Belfast Telegraph

Health workers to launch pay strike

Beleaguered Northern Ireland health workers are to strike over pay next month.

The trade union, Unite said it would stage a four-hour walk and that staff would adhere to a strict 37.5 hour-a-week work to rule regime.

Kevin McAdam, regional lead officer for health with Unite, said there had been overwhelming support for the industrial action which will start at 7am on October 13.

"Our members have demonstrated that they are not prepared to be held hostage by the Northern Ireland political deadlock and the debacle that is the Executive committee at this time. Our hard-working members continue to deliver the service the public expects of them and for that they feel entitled to a decent pay rise."

Unite represents about 4,000 healthcare workers in Northern Ireland including nurses, therapists, porters, paramedics, medical secretaries, cooks, cleaners and healthcare assistants.

Mr McAdam said the walk-out was aimed at achieving the 1% rise paid to all 1.3 NHS staff; to ensure government respects future PRB recommendations; and to secure a living wage for the 40,000 NHS staff being currently paid below the £7.65 an hour threshold across the UK.

He added: "The Pay Review Body (PRB) has made a recommendation and we expect the Northern Ireland Assembly to at least implement that recommendation. We are calling on the incoming Health Minister, Jim Wells, to urgently review this situation and implement the PRB award to include the introduction of the living wage."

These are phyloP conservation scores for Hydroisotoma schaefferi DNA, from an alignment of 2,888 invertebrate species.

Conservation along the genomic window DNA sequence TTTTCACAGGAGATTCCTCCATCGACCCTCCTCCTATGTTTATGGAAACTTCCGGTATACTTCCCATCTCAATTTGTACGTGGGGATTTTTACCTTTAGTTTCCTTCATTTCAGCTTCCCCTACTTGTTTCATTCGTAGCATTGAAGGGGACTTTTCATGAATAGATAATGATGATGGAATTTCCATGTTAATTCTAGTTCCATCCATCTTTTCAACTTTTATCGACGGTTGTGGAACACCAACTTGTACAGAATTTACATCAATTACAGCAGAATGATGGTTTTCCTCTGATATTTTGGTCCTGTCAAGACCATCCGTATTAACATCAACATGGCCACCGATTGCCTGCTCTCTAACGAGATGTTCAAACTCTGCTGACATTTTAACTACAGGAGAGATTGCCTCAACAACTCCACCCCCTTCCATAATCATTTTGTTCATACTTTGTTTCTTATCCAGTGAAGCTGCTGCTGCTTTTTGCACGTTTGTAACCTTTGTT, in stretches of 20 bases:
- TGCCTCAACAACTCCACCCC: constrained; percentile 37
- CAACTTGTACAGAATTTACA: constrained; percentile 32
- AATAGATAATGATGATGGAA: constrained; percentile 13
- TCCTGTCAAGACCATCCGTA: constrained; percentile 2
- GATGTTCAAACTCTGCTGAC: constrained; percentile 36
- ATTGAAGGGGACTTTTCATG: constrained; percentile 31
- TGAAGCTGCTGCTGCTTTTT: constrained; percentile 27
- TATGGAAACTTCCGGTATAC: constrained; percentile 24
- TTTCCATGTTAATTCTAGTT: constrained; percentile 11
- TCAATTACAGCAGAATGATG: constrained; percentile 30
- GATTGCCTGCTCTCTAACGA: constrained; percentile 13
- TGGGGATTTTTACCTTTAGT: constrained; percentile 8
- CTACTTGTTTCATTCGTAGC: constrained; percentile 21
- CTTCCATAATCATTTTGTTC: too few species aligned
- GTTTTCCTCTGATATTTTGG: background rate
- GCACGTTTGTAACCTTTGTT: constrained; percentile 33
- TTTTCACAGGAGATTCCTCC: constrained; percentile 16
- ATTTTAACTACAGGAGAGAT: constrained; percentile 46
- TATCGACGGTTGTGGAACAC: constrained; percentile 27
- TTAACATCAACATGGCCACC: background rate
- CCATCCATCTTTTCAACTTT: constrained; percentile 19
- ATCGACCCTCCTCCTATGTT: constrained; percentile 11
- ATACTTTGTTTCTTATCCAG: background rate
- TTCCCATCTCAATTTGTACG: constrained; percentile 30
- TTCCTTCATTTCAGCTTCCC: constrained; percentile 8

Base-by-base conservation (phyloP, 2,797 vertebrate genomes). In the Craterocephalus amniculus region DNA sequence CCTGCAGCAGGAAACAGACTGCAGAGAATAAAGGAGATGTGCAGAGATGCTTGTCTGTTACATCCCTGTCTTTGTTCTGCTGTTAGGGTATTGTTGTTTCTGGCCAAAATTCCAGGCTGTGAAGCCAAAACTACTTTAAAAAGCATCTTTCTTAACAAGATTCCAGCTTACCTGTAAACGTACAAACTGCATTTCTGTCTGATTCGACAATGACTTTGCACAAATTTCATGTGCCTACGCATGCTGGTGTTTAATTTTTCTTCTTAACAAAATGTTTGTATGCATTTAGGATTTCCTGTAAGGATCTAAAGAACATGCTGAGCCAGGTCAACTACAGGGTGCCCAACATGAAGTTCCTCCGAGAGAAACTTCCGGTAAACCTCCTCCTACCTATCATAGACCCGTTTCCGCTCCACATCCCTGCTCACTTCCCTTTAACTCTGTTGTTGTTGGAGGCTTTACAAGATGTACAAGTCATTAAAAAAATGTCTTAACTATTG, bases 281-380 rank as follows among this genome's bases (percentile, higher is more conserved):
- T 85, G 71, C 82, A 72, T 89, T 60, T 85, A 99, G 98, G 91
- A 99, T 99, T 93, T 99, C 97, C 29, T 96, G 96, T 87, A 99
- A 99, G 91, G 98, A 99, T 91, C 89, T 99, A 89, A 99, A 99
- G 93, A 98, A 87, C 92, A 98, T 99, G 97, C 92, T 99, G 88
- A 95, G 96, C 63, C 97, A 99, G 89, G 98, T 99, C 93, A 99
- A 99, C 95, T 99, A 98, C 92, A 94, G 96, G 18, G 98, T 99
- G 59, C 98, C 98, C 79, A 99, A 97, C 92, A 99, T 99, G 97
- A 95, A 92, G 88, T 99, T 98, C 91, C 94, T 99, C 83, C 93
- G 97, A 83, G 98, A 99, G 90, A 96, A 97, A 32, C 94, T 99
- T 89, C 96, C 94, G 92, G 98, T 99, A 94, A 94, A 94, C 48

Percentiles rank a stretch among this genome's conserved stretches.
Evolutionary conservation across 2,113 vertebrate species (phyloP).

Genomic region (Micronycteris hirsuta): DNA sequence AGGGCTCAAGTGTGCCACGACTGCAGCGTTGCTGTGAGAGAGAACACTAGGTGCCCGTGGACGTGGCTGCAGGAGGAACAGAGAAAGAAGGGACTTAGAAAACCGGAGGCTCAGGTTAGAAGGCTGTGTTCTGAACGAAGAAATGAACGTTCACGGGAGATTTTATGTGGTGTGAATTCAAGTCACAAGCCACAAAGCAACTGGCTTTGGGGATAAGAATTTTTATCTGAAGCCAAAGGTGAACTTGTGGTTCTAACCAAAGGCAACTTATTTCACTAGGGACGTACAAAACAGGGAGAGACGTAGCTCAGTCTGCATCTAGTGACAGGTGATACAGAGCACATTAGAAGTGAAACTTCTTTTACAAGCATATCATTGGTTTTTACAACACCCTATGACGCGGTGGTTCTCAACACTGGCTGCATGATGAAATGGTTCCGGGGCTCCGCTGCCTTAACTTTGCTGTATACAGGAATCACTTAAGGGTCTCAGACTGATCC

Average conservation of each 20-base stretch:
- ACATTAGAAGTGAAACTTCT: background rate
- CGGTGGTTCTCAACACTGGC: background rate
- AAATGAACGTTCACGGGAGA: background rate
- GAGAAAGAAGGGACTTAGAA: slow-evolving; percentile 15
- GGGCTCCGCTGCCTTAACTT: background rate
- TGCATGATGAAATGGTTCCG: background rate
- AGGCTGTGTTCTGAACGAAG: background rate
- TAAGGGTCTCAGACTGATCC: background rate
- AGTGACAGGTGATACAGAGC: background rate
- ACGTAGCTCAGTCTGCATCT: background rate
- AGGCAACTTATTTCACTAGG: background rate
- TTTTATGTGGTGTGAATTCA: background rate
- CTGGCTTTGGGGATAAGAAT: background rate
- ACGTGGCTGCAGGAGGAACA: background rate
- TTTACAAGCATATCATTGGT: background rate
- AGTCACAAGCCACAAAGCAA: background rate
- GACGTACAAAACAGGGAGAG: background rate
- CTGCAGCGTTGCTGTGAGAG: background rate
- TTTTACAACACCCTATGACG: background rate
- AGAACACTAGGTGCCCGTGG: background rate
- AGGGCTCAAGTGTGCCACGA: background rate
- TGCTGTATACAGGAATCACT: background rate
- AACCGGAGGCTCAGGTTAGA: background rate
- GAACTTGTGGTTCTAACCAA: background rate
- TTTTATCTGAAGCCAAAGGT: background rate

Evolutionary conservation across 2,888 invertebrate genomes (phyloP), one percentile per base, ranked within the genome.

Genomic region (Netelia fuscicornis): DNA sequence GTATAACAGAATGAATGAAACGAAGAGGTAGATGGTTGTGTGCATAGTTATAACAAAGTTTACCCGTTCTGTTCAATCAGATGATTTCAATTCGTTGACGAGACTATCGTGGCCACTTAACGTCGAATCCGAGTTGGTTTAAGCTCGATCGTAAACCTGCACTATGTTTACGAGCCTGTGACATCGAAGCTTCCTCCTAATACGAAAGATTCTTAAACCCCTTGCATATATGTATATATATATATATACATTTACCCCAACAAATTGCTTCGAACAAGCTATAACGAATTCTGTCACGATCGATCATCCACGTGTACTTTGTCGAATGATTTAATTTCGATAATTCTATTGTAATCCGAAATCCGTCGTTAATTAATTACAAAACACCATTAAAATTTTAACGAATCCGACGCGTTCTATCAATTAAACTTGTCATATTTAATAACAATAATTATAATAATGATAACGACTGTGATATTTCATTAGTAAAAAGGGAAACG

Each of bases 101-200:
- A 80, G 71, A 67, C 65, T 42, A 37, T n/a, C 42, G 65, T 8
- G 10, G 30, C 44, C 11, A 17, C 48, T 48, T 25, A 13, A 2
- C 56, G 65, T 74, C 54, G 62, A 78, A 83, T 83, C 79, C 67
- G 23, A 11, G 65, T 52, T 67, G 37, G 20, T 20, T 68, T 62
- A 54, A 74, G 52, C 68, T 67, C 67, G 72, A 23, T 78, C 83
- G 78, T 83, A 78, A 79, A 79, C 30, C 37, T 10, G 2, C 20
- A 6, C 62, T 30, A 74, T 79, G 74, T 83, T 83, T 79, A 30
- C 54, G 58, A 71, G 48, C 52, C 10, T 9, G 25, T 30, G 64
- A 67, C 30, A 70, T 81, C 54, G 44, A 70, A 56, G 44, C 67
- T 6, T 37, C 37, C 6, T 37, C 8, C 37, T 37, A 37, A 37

Former health minister Edwin Poots, who was replaced in a DUP reshuffle this week, claimed he was facing a £140 million funding deficit even though his department was protected from £78 million worth of cuts imposed on other areas of public spending and had an extra £20 million added to its budget.

Mr Wells has said he intends to "strongly" argue the case for additional money in the October monitoring round when Stormont budgets are reviewed.

The Unite strike will coincide with mass industrial action by healthcare workers in England.

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